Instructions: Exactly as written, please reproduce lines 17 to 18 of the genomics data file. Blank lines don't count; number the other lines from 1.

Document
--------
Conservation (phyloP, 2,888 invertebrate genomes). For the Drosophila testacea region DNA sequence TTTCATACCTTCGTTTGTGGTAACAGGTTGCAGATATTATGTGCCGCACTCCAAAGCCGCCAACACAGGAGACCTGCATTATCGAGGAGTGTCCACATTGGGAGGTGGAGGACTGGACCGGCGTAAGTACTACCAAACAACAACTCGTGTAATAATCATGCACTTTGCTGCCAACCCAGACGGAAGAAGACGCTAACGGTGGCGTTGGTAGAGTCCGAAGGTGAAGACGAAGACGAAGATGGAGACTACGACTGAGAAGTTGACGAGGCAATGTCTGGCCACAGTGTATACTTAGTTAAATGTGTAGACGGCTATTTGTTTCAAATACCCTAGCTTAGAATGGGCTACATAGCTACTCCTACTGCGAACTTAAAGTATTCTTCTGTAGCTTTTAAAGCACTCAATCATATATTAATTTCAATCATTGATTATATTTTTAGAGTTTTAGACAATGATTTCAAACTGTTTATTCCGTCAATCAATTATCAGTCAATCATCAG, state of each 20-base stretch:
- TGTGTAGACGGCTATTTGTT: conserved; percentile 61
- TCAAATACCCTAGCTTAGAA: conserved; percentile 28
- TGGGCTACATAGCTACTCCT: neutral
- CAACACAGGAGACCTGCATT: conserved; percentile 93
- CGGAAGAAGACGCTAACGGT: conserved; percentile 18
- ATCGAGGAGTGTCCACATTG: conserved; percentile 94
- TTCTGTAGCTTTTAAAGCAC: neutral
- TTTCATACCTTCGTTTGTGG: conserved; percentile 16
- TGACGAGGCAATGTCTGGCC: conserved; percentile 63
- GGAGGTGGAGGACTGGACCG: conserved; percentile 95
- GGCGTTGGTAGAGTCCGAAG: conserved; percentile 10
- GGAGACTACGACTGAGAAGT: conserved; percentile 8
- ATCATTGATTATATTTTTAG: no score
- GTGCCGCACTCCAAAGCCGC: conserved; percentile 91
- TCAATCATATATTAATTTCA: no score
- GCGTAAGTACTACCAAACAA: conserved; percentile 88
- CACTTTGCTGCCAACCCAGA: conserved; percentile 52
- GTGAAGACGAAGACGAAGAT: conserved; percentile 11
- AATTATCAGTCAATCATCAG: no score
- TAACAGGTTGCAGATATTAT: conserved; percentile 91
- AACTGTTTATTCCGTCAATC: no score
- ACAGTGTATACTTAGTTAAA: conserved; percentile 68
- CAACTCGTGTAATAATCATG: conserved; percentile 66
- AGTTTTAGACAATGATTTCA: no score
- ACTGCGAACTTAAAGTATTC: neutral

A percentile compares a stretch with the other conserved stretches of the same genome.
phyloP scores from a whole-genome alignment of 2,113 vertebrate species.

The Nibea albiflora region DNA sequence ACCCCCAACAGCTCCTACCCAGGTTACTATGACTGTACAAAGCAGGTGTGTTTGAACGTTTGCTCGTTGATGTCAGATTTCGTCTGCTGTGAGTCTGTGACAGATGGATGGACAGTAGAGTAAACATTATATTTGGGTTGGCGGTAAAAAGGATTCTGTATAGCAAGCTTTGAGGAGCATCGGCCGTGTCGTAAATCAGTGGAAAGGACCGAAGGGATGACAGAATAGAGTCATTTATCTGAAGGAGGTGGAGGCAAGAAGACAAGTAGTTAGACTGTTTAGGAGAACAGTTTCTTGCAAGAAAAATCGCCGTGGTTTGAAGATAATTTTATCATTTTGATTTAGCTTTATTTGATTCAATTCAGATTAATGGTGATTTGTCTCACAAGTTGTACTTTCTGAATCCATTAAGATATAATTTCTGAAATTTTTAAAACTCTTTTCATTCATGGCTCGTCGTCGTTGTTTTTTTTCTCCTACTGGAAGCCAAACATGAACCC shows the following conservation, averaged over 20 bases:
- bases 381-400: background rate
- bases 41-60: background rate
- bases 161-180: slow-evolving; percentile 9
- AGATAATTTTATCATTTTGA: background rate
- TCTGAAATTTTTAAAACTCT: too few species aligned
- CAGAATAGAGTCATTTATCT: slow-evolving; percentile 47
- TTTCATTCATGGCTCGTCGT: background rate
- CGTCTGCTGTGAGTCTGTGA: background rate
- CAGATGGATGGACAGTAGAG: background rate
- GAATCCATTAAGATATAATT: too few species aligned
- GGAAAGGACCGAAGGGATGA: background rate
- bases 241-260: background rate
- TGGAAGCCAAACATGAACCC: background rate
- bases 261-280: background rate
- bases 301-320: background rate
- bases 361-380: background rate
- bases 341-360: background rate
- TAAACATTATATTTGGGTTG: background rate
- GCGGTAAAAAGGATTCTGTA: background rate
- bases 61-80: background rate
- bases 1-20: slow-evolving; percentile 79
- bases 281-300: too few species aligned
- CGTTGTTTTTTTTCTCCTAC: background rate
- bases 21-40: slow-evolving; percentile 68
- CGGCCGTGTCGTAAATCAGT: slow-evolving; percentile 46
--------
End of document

- GCGTAAGTACTACCAAACAA: conserved; percentile 88
- CACTTTGCTGCCAACCCAGA: conserved; percentile 52